It’s been almost a week since a private members’ bill for marriage equality was raised on the floor of the Assembly by amongst others, Stephen Agnew for the Green Party together with Catriona Ruane and Bronwyn McGahan of Sinn Fein. Unfortunately, this piece of progressive legislation was not passed on the day, however, I believe that the populace in the North in general is a fairly relaxed and progressive lot in relation to social issues (the young are at least) who would not have as much of a problem or any with this legislation as say their political representatives say they do or they in fact do. Whilst I am not of the LGBT community, like many I have friends and family who are and I believe that they should have the same rights under the law as absolutely everyone else. If I wanted to be somewhat funny about the whole matter, I would go as far as saying that being in a loveless marriage should be a right open to all (the Onion’s opinion takes, as always, a quite hilarious slant) here in the North, regardless of sexual preference.
In many ways, the make up of the vote was largely to be expected, the vast majority of Unionists voted against the bill with notable exceptions (Basil McCrea, Michael Copeland and Danny Kinahan) while Nationalists voted for the Bill together with the vast majority of non-aligned MLAs. However, of the non-aligned parties, specifically the Alliance party, one decided to vote against the bill (Trevor Lunn, Lagan Valley) while 3 abstained from voting altogether (Kieran McCarthy (Strangford), Chris Lyttle and Judith Cochrane (both East Belfast)). This is somewhat at odds with the the line taken by the Party’s ruling council where after a period of internal consultation with members it was decided that the Alliance would support the motion. David Ford, Alliance leader, went on to note that:
‘Alliance has always stood for a progressive and equal society. Alliance will oppose any form of discrimination, whether it is based on age, race, disability, gender or sexual orientation.‘
He goes on further:
‘Alliance is a democratic party, which is why we undertook a consultation process within our associations which lasted for several months. I would like to thank our Deputy Leader, Naomi Long who led this process and spent a considerable amount of time and energy in ensuring that we had the correct policy in place on this issue.‘
I have been stewing over the ramifications of not passing this bill for about a week now after my initial thoughts on the matter and one thing struck me about the fall out from the vote; while voting for and against the bill went largely as predicted, the fact that nearly half of the Alliance’s MLAs either refused to tow the party line or merely abstained from voting and have since gone all shy on their reasons for being absent, this must surely undermine Ford’s claim that ‘Alliance will oppose any form of discrimination, whether it is based on age, race, disability, gender or sexual orientation’?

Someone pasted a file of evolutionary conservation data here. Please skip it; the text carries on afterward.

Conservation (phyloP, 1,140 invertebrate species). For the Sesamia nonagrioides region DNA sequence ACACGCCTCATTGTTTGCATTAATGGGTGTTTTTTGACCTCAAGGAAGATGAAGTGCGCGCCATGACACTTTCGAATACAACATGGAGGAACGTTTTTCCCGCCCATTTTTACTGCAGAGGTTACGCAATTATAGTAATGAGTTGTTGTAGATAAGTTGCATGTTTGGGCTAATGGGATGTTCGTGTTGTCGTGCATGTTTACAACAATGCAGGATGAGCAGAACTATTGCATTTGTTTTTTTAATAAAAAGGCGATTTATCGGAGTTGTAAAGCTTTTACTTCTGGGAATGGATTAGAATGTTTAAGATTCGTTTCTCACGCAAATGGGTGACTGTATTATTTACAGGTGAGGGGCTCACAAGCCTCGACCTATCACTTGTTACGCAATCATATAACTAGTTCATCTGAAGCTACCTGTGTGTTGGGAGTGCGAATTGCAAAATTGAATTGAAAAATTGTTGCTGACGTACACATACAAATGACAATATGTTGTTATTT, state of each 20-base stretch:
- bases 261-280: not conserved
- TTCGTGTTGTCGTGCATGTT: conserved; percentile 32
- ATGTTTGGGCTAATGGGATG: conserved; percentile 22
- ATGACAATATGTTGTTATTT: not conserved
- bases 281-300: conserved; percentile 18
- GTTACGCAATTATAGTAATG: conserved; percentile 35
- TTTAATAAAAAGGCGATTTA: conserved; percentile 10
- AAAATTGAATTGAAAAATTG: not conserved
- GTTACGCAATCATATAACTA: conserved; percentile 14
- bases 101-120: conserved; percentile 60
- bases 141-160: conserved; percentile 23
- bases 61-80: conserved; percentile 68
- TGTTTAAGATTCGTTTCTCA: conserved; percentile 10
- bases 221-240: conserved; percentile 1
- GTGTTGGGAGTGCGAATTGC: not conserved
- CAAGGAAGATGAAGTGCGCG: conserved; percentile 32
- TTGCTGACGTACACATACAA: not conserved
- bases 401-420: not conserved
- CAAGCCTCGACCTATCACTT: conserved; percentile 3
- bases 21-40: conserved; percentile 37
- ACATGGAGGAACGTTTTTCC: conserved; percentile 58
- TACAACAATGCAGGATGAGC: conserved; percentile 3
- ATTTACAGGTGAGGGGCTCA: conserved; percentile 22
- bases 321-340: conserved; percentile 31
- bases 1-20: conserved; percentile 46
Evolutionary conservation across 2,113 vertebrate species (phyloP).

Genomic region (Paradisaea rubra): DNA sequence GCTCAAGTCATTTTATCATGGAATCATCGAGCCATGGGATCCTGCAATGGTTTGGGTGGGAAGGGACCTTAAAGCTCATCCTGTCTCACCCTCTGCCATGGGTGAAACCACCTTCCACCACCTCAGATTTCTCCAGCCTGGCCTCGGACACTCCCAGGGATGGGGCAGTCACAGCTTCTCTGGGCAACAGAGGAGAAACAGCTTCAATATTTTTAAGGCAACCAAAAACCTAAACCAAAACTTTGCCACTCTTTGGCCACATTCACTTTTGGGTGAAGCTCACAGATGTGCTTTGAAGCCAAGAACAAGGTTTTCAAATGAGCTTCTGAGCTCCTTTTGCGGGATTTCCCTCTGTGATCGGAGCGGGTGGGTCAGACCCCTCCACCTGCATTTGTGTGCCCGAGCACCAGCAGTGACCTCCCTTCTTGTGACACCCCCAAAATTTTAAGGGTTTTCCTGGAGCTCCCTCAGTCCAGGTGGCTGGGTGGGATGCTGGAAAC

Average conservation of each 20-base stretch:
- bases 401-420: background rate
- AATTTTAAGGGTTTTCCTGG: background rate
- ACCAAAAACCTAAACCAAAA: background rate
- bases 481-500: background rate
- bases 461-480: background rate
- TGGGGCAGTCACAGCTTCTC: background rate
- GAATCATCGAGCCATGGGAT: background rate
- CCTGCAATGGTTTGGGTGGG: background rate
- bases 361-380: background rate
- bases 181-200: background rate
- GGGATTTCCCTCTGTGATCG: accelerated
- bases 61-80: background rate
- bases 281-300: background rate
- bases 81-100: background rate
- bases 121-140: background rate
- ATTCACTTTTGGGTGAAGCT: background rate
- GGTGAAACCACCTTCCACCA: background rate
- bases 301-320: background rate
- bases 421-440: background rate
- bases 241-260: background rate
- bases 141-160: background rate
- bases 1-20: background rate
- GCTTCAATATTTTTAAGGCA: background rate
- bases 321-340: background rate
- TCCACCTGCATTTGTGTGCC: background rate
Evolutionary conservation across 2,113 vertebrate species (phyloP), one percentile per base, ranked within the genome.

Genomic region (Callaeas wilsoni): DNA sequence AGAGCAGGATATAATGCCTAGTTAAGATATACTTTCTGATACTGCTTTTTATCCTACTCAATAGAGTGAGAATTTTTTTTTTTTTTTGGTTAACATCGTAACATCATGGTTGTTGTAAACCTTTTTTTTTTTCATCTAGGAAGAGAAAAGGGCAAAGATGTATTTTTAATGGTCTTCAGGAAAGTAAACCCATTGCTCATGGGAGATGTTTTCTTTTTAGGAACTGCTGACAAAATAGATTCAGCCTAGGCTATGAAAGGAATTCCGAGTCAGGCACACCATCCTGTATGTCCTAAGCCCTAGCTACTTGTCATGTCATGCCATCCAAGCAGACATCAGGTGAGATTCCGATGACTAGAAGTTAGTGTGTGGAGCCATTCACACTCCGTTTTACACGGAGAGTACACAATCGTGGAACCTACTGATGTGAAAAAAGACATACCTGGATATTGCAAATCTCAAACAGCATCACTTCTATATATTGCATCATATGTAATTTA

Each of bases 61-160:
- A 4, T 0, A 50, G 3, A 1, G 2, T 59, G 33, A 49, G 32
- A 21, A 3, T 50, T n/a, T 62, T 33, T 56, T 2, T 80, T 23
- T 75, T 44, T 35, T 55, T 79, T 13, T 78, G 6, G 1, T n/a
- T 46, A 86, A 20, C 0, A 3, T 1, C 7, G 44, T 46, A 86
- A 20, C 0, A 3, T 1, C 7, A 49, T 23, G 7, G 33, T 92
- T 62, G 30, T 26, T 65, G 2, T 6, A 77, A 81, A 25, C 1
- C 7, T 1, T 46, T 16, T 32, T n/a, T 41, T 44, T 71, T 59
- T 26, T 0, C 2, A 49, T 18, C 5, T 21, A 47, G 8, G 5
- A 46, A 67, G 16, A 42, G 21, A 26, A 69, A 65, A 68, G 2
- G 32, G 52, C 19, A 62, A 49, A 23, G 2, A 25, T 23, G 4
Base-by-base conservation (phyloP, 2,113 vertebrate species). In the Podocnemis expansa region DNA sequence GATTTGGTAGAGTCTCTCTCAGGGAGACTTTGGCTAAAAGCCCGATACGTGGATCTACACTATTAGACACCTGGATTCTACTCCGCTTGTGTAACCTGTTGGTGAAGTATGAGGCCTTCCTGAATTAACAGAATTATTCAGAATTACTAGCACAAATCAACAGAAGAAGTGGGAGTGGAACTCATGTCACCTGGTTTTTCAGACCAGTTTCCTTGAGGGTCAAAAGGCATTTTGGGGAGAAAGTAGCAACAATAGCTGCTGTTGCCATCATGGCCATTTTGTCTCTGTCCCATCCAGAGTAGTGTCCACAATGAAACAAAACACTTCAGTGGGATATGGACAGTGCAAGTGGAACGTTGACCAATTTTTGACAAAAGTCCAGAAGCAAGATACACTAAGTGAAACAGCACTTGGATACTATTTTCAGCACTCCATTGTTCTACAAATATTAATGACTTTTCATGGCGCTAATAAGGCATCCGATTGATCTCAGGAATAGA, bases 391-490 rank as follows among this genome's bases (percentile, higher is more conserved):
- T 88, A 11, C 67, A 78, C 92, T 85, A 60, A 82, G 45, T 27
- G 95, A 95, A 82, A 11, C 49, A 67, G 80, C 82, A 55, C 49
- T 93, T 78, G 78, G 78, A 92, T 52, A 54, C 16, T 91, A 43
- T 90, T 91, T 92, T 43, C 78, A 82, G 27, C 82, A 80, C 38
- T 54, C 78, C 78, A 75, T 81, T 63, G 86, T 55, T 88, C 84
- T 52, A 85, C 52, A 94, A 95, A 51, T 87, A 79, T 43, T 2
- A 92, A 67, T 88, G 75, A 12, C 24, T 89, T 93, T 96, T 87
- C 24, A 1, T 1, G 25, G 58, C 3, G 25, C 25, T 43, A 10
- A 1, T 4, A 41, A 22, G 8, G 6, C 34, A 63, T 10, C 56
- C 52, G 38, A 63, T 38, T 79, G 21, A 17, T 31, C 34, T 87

So it begs the question, what moral standing does the Alliance party now have in wanting to push for an integrated and shared future if one of their members is openly hostile to a minority community here in the North (Trevor Lunn does have form on this issue, as is evidenced here where he and Seamus Close backed a DUP attempt to ban the use of Lisburn City Council premises for civil partnership ceremonies) while three others lack the courage of any conviction to vote for or against the Bill? Are we to make inferences from the silence?
In fairness, I am not saying that all in the Alliance have been tarred with the same brush (Naomi Long and Anna Lo don’t seem able to put a foot wrong at the moment and to be fair, they must be commended for being consistent on these matters), nor do I see this as a matter which will tear the Party asunder, however, it does take the sheen off the party when David Ford stands up and talks about a shared future for all, of bringing down physical and social barriers separating the 2 dominant communities here in the North. If one were incredibly cynical, one would need only point to the Alliance’s voting history with regard to the LGBT community here in the North and then watch as Ford becomes somewhat uncomfortable in giving an explanation (or so I would imagine).
Do members of the Party want a ‘separate but equal’ future for the LGBT community but are clearly unwilling to countenance this for members of the nationalist or unionist communities?
On a final note, the campaign itself must be commended for its professionalism both before and after the vote. First of all, it was well marshaled by those who supported the motion. Second, and as noted by Ian James Parsley, their have been little or no bitter recriminations following defeat. In fact, in relation to the 2 Alliance MLAs for East Belfast, it has led to an online petition where a number of their constituents are demanding that they answer for their collective no show, democracy in action and all that. It has been a motion that many were well aware of before it got to the floor, there was plenty of discussion and debate on its merits, including over at the excellent Fitzjames Horse’s site. The forces of progress are playing a long game which is the only game in town for an issue as totemic as this. I congratulated Stephen Agnew on bringing the issued to the floor and wished him luck in the future with the issue, he replied to me ‘I believe it will [pass] but clearly still work to do‘. Indeed.